This fall run has been different for me. I’ve been spoiled the past few years for having a boat in the water through November. This year, instead of chasing after fish from the bow of a center console, I’m on foot. To make myself more mobile and cover more water, I’ve been leaving the fly rod at home and breaking out the heavy lumber.
There’s something very satisfying about surfcasting, of feeling the rod load like a catapult and then having enough time to eat a small sandwich before the bucktail crashes back down. Even still, the extra distance hasn’t been enough to reach the epic schools of busting fish that always seem to form just out of range. I witnessed this about 10 times today and instead of just cranking up the V6 to 5500 rpm and getting on them, I had to stand and wait and hope they moved close enough. It’s enough to make you want to shoot someone.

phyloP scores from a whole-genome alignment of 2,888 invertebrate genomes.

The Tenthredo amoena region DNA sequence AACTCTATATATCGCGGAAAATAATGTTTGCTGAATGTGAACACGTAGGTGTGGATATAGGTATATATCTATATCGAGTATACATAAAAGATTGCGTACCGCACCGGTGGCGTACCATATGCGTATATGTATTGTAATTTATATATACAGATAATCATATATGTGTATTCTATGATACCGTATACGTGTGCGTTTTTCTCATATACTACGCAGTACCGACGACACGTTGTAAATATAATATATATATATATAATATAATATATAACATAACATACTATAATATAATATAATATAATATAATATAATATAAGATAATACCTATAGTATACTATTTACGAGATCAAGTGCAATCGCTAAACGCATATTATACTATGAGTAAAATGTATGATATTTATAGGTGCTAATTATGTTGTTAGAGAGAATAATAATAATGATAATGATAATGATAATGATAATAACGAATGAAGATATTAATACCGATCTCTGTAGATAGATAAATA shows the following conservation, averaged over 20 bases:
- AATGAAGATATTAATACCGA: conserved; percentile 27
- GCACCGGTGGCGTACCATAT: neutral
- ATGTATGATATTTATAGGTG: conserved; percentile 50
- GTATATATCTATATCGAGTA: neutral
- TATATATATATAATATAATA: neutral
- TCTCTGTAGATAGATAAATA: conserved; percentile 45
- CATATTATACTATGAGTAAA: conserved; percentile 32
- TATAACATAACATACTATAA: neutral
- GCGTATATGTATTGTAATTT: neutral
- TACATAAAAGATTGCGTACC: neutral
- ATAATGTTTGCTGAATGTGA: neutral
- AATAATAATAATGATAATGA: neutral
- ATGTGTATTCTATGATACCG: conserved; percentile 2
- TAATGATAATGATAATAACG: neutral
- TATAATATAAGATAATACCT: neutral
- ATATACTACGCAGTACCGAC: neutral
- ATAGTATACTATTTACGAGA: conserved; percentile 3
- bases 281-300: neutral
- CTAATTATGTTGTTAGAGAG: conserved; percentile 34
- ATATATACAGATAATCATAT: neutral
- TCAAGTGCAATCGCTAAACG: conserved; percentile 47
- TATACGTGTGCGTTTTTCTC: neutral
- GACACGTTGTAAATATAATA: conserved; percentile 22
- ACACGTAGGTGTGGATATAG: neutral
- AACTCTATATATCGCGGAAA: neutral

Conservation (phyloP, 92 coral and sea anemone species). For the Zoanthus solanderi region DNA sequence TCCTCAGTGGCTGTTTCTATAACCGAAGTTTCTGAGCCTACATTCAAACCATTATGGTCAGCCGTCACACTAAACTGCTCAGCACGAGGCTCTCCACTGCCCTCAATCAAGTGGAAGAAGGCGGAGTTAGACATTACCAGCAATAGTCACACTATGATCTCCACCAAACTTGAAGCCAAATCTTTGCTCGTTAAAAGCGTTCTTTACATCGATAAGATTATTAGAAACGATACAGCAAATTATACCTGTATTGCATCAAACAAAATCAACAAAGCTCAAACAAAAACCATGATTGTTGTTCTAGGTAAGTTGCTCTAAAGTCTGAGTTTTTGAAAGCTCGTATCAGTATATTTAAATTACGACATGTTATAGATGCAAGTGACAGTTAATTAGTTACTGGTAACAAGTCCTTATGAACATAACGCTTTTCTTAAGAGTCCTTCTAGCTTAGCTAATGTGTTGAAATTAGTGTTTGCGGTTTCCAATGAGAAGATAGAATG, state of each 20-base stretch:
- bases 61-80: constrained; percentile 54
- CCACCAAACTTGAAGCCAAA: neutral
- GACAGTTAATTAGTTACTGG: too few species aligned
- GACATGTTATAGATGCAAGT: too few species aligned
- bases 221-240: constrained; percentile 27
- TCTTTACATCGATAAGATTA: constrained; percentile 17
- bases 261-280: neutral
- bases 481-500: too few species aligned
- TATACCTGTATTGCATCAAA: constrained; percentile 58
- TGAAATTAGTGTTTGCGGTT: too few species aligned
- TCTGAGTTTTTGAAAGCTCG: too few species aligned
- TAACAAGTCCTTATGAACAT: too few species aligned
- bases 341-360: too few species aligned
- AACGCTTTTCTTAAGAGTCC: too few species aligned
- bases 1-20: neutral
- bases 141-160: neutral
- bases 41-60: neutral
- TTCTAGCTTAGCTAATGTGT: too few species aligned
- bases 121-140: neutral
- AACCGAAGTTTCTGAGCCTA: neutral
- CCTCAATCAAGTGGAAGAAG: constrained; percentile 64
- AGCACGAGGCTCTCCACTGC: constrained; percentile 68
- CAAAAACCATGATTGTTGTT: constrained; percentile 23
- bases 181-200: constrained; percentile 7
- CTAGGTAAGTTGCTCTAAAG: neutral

Even if I had wheels, it would be different this year because my brother moved out of town. We had a great system of trading between casting at the bow and driving, and knew instinctively how to position the boat so each guy could get a good fly line loaded and out. And when you cuss out your brother for flubbing a cast to the only pod of false albacore that’s popped up all day, well, he’s still your brother and he has to take your future phone calls.
But I’ve been enjoying working the beaches, though so far I’ve caught no keeper bass in the surf. It’s a whole different discipline and it’s been rewarding to dive into it this year. The hardcore guys that are out there all the time, that can power their Lamiglas rods about 30 feet beyond where I can muscle up my old Ugly Stick, they’ve been pretty cool and always generous with information. And one of these days, I’m going to time it right and connect with that 30-pounder that’s going to make my season.